Gems from the Internet Archive

Library Before Spotify and the streaming services appeared, there was much moral panic about the impact of P2P file sharing on the Internet and the impact on artists.

At about the same time, plucky data hoarders formed the Internet Archive and began storing and preserving music which could be shared with the world, given the necessary permissions from the copyright holders.

While the concerns about free music sharing on the P2P networks were legitimate, it doesn’t mean no music can be legitimately obtained for free. The Internet Archive now makes an interesting place to browse and download choice pieces of audio. It even includes live shows from several mainstream artists. You just might lose a few hours looking for them!

When the Internet seemed young…

The Internet music scene in the early 00s was dominated by the rise of the P2P networks. Kazaa, Napster and eDonkey2000, amongst others - these were the services that offered unlimited access to unlimited music, and all for free (in terms of cost).

They are mostly still going in slightly different forms. But while some users filled their boots with free music, others were more circumspect; it might be free to me, but what is the real cost to the artist? And what is the cost to me if I am found to be illegally downloading and sharing this content?

Since then, streaming became the dominant way of accessing music on the Internet. A low cost was combined with low friction of access, and a service that the mainstream could adopt was the result.

But free is good right? What if there was free music… but it was legitimately free?

The good type of hoarding

Even as the P2P networks rose and fell, a separate group were building a project, and a resulting library, to eventually provide Universal Access to All Knowledge. The Internet Archive was formed as an organisation to build a library of all cultural artifacts, to prevent them being lost and to provide access to all.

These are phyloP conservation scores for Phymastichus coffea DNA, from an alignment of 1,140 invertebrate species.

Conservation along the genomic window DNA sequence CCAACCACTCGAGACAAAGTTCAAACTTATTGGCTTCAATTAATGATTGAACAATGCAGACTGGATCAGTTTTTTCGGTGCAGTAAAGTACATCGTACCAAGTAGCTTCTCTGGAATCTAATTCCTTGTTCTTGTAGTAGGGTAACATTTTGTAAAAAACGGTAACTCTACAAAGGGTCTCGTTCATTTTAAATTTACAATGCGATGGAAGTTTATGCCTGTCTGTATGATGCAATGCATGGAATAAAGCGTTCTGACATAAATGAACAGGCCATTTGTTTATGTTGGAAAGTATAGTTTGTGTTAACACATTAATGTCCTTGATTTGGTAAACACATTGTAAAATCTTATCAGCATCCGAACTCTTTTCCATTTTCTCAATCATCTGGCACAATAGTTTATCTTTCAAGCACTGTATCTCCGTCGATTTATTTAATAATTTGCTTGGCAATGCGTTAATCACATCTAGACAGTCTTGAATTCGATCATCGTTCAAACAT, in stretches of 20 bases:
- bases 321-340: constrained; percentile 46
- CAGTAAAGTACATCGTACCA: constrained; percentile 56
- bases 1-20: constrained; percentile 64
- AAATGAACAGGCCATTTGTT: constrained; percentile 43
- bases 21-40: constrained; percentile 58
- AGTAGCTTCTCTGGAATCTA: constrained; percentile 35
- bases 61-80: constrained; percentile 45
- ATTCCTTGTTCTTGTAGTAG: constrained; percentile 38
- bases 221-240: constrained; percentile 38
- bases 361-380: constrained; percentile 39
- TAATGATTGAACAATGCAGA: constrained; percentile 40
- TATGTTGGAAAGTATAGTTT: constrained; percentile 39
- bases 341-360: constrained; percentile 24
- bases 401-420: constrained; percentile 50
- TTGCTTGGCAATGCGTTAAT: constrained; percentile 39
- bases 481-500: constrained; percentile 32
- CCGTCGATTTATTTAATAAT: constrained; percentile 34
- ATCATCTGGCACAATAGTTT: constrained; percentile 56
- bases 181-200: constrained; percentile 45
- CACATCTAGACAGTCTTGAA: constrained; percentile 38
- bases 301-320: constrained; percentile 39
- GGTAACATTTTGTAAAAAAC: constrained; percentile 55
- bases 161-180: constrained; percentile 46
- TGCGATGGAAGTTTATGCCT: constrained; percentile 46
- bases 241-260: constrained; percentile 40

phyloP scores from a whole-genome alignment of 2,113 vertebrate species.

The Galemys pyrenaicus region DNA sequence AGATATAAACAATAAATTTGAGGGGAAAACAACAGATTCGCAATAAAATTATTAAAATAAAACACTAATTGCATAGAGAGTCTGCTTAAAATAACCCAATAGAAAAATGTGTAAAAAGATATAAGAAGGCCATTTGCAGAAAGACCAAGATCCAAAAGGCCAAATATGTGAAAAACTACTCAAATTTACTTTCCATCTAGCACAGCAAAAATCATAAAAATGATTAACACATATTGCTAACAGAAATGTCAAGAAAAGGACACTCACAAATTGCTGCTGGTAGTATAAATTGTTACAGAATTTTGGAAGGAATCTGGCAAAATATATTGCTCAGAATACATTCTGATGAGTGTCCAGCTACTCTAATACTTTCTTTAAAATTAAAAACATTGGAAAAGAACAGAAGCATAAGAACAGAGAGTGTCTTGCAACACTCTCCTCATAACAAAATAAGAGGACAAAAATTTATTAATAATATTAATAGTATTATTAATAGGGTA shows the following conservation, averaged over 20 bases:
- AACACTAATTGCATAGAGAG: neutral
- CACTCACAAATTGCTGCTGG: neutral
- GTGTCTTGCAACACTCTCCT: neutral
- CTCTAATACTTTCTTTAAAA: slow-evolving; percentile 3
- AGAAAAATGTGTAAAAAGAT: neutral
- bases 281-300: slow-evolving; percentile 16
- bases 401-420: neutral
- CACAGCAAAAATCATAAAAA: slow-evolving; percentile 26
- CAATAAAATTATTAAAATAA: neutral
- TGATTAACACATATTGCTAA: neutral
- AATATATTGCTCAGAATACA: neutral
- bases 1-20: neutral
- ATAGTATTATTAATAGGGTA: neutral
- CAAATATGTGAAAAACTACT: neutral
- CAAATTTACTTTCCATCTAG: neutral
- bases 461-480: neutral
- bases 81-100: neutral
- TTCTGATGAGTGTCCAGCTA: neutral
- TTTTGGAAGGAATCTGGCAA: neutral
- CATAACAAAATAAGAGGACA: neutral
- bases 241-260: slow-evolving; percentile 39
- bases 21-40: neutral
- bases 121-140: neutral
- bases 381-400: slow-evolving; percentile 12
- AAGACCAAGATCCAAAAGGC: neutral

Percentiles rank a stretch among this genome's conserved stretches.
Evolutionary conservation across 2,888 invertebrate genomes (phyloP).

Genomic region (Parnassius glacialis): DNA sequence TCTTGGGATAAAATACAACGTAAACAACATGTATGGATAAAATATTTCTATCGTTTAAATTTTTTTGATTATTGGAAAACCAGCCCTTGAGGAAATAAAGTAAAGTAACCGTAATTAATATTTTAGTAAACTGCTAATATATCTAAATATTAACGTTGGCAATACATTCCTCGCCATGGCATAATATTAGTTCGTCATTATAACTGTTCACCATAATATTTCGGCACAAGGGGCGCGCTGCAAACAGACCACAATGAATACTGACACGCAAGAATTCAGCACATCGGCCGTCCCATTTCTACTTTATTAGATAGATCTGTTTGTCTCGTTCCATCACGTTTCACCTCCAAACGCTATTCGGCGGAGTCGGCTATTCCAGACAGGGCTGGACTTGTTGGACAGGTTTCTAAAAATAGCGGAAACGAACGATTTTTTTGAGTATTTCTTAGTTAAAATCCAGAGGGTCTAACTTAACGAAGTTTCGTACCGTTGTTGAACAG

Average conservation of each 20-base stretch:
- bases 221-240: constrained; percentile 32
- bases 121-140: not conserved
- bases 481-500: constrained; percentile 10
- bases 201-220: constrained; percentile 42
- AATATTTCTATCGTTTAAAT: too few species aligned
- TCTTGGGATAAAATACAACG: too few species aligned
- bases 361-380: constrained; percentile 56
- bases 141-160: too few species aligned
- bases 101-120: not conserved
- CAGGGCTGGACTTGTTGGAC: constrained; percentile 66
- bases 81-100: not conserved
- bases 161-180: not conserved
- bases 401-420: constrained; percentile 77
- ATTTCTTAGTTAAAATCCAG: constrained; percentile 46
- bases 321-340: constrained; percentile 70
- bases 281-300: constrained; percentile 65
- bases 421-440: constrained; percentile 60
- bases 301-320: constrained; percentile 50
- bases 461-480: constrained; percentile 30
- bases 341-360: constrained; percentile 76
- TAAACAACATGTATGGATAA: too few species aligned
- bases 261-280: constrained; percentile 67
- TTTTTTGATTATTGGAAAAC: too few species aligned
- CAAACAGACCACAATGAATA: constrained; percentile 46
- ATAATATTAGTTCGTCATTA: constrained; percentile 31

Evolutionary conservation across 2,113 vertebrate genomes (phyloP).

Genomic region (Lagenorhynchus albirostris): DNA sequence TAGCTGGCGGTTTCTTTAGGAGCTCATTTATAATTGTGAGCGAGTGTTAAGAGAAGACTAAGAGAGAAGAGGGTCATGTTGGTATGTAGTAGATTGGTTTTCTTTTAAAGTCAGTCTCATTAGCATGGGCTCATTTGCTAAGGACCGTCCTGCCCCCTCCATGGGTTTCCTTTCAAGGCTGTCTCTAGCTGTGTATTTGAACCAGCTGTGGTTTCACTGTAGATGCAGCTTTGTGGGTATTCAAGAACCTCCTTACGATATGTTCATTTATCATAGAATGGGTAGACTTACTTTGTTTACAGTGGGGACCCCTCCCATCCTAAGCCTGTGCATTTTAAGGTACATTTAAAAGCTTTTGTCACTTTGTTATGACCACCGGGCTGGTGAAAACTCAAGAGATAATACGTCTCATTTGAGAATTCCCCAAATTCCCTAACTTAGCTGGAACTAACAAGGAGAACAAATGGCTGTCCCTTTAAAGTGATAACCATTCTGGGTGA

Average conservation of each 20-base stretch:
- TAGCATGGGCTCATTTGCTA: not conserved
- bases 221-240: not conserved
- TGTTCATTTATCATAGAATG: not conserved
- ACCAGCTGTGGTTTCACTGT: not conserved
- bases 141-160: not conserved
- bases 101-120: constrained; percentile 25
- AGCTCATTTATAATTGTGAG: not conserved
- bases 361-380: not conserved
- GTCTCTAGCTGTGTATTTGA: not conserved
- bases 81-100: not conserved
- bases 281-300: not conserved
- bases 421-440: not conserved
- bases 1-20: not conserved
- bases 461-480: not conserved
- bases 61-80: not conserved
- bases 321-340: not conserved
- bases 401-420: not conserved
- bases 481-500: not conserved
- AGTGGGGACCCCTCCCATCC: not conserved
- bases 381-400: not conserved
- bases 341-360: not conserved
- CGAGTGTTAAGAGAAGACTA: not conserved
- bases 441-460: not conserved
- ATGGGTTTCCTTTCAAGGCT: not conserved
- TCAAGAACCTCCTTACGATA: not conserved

The Internet Archive was initially famous for its Wayback Machine, but its content types expanded such that it not only preserves Web pages, but also print artifacts, video and, importantly to us, audio. All of this is accessible by the general public, and can be downloaded from its website.

What this means is: not only can you access a vast array of interesting old and obscure recordings, but you can even get them for free.

What’s inside?

And when I say a vast array of interesting old and obscure recordings, I mean it. It ranges from mainstream and live shows to the most crazy shit you’ve seen. Some of it is downright scary.

Most of the good modern stuff are live shows. A bunch of artists have made a large number of their live shows available for free. Typically there’s one page for each night in a tour, so it can be interesting comparing the different nights. This does, of course, mean similar setlists! Some of the most well-known, mainstream artists making live shows available are:

Then there are the more obscure titles. Who doesn’t like “German Beer Drinking Music”? Who doesn’t want to hear Eine Kleine Nachtmusik played on a Moog?

But here’s a warning: some of the titles stray into some questionable waters. Specifically, political extremism - so just be a bit careful how you share this resource.

Bizarre, enlightening, funny or frightening, the Internet Archive opens up access to a vast array of free music. I encourage you to simply browse what they have; just looking for new music is great fun. Start on the Album Recordings collection and be prepared to lose a lot of time…

Photo by Ivo Rainha on Unsplash

tags: gratis free
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The Music Library Management blog

Dan Gravell

I'm Dan, the founder and programmer of bliss. I write bliss to solve my own problems with my digital music collection.